The evolution of Salesforce from application to platform has been dramatic with their “cloud” growing in size, capability and available third party support. Now one of their largest clients is joining forces with them a deal that has many pundits scratching their heads.
The new partner is HP, the computer integration giant, and is also Salesforce’s biggest customer. In a deal announced on November 19th the two companies are creating a service aimed at organizations with extensive IT infrastructure and concerns about security and regulatory compliance in an “all cloud” platform.
As part of the deal HP is putting dedicated computer servers, data storage and networking into Salesforce cloud-computing facilities. This is in effect creating dedicated HP systems that would be configured to the specific needs of the client organization. This is something that Salesforce is currently unable to do via its main cloud.
Marc Benioff, Salesforce’s co-founder and chief executive, notes “The reality is, this is a whole new vision of cloud computing, it’s a public, private cloud — public cloud services but with dedicated hardware. Speed, with control.”
The new product dubbed “Superpod” has been designed with big customers in mind. These are customers that reflect a growing trend, “I think there is a lot of push from big clients to be treated differently. Something that I see in our discussions is how you can still preserve the positives of a cloud portfolio, like agility and fast releases in innovation, though have a private addition,” according to Sven Denecken, SAP’s VP of Cloud Solutions Strategy, “There are clients who want that. I don’t think cloud computing has made the life easier for companies and for IT because landscapes are heterogeneous, they get more heterogeneous.”
In many ways this effort bucks some of “the clouds” traditional thinking. Primarily there it has been that any kind of equipment in the cloud can be used in order to get the most out of the gear and that the only thing that counts is the software that connects it all.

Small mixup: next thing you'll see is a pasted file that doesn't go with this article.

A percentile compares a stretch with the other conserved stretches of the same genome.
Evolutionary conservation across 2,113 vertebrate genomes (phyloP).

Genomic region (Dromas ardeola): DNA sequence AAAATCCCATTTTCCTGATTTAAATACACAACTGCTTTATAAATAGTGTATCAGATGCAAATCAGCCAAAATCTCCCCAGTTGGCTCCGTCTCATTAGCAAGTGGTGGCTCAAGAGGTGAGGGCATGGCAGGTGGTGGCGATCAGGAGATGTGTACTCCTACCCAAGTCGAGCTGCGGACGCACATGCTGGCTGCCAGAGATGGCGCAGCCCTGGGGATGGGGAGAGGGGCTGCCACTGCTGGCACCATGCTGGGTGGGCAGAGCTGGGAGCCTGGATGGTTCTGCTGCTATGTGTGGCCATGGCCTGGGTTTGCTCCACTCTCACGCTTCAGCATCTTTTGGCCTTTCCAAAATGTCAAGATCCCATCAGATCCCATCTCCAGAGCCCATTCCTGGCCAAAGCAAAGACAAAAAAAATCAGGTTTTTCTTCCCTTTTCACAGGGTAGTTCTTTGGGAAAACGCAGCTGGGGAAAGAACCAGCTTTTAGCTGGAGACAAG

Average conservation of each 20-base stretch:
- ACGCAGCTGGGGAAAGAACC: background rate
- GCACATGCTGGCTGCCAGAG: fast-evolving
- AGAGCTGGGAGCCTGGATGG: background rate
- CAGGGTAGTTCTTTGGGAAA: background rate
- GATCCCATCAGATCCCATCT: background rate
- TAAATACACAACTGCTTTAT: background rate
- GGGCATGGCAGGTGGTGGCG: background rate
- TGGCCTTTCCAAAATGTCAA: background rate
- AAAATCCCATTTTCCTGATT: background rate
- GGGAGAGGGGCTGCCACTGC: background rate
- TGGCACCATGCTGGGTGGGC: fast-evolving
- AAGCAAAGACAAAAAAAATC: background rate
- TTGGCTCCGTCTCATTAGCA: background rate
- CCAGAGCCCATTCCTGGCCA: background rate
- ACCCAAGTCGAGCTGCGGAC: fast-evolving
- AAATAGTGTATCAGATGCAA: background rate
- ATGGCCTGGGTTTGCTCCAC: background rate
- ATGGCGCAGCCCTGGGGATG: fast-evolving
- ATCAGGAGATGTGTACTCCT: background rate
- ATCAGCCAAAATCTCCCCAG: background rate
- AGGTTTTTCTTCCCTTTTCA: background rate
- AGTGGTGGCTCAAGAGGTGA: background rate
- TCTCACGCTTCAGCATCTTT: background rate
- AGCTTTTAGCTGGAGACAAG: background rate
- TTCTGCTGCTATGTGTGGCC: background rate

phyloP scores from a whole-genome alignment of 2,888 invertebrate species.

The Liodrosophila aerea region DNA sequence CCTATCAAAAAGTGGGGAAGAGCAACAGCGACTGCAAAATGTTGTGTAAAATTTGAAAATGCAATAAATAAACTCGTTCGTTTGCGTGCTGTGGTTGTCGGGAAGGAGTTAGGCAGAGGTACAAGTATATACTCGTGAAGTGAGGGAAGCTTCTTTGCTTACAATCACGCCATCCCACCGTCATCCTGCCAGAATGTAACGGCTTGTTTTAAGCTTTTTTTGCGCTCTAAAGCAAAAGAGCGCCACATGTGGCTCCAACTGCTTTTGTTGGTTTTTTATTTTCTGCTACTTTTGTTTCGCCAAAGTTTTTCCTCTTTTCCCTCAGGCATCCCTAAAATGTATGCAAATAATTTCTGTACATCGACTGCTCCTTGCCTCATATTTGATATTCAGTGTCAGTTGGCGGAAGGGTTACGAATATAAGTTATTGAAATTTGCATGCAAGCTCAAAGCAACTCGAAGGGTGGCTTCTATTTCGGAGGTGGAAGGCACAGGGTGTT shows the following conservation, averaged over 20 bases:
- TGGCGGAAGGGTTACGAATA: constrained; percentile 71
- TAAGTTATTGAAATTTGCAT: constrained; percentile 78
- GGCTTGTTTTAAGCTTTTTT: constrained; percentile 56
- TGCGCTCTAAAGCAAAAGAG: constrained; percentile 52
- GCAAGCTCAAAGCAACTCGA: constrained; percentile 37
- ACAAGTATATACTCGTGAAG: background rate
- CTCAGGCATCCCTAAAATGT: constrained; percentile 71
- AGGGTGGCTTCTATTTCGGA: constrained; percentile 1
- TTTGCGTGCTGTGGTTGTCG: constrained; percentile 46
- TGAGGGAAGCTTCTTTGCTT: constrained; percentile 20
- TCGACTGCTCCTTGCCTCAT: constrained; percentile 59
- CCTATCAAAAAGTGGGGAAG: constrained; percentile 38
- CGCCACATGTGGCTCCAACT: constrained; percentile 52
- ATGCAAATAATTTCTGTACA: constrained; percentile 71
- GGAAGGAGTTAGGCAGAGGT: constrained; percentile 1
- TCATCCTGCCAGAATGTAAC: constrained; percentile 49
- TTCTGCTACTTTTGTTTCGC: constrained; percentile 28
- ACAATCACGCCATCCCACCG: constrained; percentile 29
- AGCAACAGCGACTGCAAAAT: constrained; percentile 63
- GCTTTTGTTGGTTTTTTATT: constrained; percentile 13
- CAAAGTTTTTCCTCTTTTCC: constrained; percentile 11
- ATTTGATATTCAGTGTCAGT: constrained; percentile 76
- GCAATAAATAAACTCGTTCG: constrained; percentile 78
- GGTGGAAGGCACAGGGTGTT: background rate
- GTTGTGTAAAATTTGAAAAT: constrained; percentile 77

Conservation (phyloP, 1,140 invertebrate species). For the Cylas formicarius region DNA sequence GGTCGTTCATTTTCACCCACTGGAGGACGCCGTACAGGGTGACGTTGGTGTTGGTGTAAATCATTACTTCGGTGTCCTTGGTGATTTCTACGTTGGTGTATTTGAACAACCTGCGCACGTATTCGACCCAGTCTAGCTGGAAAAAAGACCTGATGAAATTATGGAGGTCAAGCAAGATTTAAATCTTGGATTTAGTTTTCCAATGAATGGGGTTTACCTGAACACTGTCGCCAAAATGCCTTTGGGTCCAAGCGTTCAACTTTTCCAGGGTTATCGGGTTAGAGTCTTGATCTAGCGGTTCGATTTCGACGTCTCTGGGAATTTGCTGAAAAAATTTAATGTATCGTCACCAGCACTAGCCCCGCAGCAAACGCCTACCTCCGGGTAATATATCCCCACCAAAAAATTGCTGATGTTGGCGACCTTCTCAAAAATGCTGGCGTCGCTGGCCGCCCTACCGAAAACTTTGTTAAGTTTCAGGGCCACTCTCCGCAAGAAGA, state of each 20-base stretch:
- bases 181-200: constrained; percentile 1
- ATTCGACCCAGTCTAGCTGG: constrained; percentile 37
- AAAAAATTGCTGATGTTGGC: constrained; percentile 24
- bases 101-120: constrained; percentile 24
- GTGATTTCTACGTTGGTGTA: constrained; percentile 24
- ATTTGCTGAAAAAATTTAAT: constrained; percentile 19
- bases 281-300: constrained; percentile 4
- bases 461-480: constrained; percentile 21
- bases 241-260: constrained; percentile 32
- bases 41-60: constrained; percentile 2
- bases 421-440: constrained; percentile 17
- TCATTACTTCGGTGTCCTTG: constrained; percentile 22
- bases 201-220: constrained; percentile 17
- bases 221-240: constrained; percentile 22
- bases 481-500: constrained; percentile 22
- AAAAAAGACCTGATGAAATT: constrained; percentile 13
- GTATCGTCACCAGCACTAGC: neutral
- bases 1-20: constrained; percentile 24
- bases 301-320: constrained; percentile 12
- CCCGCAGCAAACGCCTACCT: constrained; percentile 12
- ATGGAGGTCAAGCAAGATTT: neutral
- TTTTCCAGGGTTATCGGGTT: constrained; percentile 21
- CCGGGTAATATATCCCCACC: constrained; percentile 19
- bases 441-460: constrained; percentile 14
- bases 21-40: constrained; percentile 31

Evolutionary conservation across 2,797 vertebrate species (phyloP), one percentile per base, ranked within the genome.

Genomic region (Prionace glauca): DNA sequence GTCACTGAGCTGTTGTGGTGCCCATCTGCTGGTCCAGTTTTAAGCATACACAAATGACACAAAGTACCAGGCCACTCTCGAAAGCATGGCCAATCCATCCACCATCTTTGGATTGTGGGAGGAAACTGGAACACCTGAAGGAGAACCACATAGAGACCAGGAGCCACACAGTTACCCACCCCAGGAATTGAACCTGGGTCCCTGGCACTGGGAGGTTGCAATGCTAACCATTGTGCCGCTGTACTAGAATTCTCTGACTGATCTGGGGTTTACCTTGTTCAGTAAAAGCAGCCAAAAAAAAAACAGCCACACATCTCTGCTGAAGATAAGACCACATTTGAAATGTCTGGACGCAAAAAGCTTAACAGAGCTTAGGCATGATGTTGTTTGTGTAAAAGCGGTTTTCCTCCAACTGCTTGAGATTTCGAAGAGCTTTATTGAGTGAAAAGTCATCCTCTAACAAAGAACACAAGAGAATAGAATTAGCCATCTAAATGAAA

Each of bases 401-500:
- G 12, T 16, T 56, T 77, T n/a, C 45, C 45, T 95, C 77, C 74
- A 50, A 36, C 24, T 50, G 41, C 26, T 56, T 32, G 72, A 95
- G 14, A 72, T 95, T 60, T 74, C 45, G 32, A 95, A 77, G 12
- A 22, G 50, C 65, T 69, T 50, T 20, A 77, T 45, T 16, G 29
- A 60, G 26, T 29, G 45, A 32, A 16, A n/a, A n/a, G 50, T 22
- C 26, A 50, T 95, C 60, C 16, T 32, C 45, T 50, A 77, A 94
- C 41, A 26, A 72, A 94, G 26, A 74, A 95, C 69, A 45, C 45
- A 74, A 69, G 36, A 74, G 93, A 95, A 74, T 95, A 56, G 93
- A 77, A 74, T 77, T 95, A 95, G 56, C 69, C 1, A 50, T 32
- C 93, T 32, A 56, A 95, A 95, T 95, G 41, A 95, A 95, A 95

Superpod has HP stacks sitting next to more traditional cloud resources but designed to be a single tenant, rather than the more multi-tenant setup in most clouds. All involved believe that organizations, like banking or healthcare for example, will be among the first to target with this type of infrastructure as it alleviates their concerns about security and regulatory compliance.
Nonetheless, big or small, the advantages of particularly the growing prowess of Salesforce as a platform show that even mid-sized companies can do more than ever before with the platform. It also points to the need for solid expert input into your adoption of Salesforce. As it is a platform with a great deal of flexibility for customization, development resources exist that can help you maximize your use of SF.
For small to mid-size companies you can reduce the cost of the resources by employing outsourced services. Development vendors with “in country” project managers and offshore development teams, can often conduct your projects with the highest level of expertise but at costs that reflect their large pool of low cost development personnel.
The SF/HP deal is a new wrinkle in the cloud universe but one that only time will tell if it adds sufficient value for customers despite its “slightly higher price”. If it is worth it, we will know soon enough.